ORLANDO, Fla. — You can't take a seat in a movie theater this fall without getting a load of that tall, gangly, drawling Georgian Ray McKinnon.
He was the school teacher who lets the young hero get extra credit for taking care of an injured dolphin in "Dolphin Tale."
McKinnon plays the smart-mouthed uncle who cuts his Boston-bred nephew a lot of slack and talks common sense to a town that's forgotten how to dance in "Footloose."
And he's the sober-minded brother who lectures Michael Shannon's character about pulling himself together when the guy's visions of a coming holocaust take hold of him in "Take Shelter."
Movie fans will remember McKinnon's comically incredulous high school football coach in "The Blind Side," cable fans his take on a preacher in a Godless town in "Deadwood." At 53, he's a character actor with a hint of "overnight success" to him. Truth is, he's anything but.
"I haven't gotten a job that I auditioned for since 'O Brother Where Art Thou,'" McKinnon says from the set of "Mud," the next film from the writer-director of "Take Shelter," Jeff Nichols. "All of my jobs are directly related to making my own movies."
McKinnon and his late wife, actress-producer Lisa Blount, collected an Oscar for their 2001 short comedy, "The Accountant." They made tiny-budget feature-length dramas and comedies like "Chrystal" and "Randy and the Mob."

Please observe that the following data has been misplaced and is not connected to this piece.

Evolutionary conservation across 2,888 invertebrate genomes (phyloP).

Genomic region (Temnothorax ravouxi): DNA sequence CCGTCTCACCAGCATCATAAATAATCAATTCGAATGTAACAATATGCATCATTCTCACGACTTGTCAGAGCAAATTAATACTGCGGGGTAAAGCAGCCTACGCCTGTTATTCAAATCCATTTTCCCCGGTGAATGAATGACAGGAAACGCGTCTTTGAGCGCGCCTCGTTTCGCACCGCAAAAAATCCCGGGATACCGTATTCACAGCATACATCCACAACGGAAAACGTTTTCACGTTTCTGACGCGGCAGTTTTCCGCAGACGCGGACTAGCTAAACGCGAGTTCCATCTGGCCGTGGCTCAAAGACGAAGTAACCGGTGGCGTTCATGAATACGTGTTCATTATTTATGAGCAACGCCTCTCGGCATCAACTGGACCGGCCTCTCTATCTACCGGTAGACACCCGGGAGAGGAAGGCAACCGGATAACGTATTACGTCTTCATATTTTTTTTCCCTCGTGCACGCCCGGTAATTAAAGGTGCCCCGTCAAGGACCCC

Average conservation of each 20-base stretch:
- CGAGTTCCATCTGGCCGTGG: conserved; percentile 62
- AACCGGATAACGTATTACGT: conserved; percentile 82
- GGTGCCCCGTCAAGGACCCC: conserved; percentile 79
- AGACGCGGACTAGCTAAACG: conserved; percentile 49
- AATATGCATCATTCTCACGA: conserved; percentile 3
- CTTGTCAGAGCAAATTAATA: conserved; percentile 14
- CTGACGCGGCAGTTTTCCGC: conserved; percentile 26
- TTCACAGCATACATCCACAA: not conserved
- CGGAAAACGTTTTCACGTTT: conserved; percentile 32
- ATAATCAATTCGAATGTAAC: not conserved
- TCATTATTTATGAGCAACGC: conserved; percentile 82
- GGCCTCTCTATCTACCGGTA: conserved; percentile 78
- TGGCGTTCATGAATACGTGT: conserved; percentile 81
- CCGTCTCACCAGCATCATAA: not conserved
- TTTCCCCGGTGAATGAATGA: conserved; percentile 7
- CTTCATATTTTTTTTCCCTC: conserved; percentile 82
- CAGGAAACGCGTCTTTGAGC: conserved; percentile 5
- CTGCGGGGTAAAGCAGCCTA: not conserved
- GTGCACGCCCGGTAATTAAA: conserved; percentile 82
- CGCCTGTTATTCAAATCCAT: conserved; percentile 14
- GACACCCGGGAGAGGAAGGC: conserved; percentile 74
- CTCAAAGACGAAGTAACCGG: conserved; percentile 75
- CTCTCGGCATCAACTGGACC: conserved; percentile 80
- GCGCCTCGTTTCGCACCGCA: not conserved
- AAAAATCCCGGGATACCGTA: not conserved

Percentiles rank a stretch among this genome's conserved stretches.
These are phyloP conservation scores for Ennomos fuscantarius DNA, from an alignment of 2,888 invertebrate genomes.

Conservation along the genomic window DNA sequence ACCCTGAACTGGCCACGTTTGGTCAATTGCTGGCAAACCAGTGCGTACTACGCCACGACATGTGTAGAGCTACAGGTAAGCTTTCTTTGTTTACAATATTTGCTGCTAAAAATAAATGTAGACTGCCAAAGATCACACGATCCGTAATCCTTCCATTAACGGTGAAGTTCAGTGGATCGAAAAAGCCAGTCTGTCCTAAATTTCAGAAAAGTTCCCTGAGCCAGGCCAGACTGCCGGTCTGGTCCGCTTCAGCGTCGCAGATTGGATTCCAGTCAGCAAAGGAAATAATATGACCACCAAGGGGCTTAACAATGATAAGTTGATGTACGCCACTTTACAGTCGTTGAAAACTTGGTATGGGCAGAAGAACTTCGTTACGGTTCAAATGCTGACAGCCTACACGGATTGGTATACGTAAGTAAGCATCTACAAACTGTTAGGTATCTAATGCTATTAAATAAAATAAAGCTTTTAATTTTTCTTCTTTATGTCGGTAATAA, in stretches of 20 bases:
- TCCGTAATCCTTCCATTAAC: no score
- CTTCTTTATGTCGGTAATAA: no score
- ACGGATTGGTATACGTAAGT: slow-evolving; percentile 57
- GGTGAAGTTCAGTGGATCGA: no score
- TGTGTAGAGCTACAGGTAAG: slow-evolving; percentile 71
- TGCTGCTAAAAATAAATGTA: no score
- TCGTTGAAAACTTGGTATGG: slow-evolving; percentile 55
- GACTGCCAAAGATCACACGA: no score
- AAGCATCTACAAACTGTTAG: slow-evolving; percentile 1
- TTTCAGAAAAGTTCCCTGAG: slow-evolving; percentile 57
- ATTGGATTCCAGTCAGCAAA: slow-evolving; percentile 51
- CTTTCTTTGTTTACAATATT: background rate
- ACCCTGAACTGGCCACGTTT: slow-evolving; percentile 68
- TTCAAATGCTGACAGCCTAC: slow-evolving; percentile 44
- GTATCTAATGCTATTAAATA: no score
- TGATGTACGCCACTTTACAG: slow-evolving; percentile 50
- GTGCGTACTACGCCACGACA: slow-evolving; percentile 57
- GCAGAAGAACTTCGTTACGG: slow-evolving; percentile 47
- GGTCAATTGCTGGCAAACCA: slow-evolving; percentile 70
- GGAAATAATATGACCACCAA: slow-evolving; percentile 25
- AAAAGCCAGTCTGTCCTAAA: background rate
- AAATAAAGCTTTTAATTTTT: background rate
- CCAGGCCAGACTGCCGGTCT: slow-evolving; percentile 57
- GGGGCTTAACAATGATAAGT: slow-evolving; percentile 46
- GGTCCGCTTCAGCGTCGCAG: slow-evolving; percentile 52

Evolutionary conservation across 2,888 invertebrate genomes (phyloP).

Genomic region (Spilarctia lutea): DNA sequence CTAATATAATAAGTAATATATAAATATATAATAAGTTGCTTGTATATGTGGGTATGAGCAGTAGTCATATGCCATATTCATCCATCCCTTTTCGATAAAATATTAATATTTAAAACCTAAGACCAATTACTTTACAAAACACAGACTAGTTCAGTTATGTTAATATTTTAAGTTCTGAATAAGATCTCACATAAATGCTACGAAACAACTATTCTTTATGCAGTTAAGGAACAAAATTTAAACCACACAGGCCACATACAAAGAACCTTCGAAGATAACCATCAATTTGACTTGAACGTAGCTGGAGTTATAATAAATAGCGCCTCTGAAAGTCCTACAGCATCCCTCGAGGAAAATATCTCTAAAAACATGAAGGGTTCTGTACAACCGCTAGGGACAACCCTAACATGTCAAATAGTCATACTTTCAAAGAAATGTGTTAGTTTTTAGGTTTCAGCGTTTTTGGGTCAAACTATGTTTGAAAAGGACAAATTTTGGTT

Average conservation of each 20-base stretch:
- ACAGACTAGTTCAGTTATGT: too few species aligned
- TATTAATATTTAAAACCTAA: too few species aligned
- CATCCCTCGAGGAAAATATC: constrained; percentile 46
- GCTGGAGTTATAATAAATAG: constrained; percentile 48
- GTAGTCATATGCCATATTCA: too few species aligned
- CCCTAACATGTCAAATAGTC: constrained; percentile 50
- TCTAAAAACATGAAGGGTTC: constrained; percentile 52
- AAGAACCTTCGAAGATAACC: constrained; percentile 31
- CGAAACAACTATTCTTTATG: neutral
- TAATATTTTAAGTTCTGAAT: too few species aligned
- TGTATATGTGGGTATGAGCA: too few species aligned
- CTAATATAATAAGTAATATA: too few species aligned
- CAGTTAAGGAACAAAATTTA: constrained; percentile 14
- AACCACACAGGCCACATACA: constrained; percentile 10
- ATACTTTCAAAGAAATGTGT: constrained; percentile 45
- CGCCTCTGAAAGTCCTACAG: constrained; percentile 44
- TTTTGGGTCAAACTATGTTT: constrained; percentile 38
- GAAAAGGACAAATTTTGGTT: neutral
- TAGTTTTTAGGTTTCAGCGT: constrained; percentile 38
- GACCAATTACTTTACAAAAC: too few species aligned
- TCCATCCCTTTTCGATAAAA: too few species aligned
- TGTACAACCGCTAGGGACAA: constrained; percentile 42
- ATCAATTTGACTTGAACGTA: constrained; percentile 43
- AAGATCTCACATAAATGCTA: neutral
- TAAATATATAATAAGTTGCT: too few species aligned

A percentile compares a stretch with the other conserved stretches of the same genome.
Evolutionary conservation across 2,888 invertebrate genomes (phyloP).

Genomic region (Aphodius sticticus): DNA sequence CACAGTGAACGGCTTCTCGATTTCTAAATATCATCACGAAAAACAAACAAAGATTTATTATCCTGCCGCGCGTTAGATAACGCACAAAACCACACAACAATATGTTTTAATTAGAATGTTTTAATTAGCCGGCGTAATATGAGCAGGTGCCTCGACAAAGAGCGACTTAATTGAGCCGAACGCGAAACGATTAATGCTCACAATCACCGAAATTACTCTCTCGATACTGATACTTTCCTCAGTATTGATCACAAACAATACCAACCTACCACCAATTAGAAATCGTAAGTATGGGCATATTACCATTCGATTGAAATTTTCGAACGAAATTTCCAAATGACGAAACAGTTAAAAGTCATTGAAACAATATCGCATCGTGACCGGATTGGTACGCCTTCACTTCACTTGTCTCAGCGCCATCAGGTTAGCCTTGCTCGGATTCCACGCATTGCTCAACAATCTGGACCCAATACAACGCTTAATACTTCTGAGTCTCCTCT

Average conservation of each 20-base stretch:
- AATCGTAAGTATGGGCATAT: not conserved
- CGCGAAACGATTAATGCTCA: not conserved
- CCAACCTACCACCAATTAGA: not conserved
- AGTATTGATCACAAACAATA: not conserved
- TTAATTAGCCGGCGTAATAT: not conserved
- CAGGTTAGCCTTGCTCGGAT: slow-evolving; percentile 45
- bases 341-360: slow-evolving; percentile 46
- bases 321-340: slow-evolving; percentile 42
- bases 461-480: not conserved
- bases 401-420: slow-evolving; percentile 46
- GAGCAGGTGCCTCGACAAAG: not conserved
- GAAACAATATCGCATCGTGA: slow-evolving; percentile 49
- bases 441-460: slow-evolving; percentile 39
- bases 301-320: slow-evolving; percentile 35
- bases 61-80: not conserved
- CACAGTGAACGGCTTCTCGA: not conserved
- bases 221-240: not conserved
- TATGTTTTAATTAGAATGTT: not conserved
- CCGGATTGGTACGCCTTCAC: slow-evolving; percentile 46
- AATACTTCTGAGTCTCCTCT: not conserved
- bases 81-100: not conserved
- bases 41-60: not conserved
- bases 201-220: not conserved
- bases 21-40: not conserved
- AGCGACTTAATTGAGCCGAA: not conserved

"Even though nobody much saw 'em, a lot of directors did," McKinnon says.
Especially directors with ties to the South.
"You get Ray into your movie, you get authentically Southern," says "Footloose" remake director Craig Brewer. "That's why I wanted him.'"
Texas native John Lee Hancock ("The Blind Side") and native Arkansan Nichols are among McKinnon's fans. Georgia native Scott Teems cast him opposite Hal Holbrook in the Southern Gothic drama "That Evening Sun."
"Ray is one of that small group of character actors (Paul Giamatti, Phillip Seymour Hoffman) who enhances a movie by always bringing something distinct to his role," says Georgia-based Huffington Post movie critic Jackie Cooper. And that "something distinct" is often distinctly Southern.
"There's a lot of different kinds of Southerners," McKinnon offers. "They're all complicated. That's what drove me to start making movies, seeing all these two dimensional characters that weren't real being presented as Southern."
Take his Uncle Wes in "Footloose." ''I know people like him. I wish I could be like him. I'm much stranger and less sure of the world than Wes is. I'd love to be a guy who has all his priorities in order — family, strong convictions, and still be comfortable enough in his own skin to laugh at himself and the little town he lives in."
McKinnon, who has filled much of the past year since his wife's sudden death with work, shares a little of that character's pragmatism. "The universe is a strange, wonderful and tragic place," McKinnon says. He has his own projects that he wants to get back to, a TV series that he hopes will find a home on cable, and his Screen Actors Guild card, which can be an actor's safety net.
"The first thing I thought when they called me for 'Footloose' was, "'Hey, I got my IN-surance for the year!'"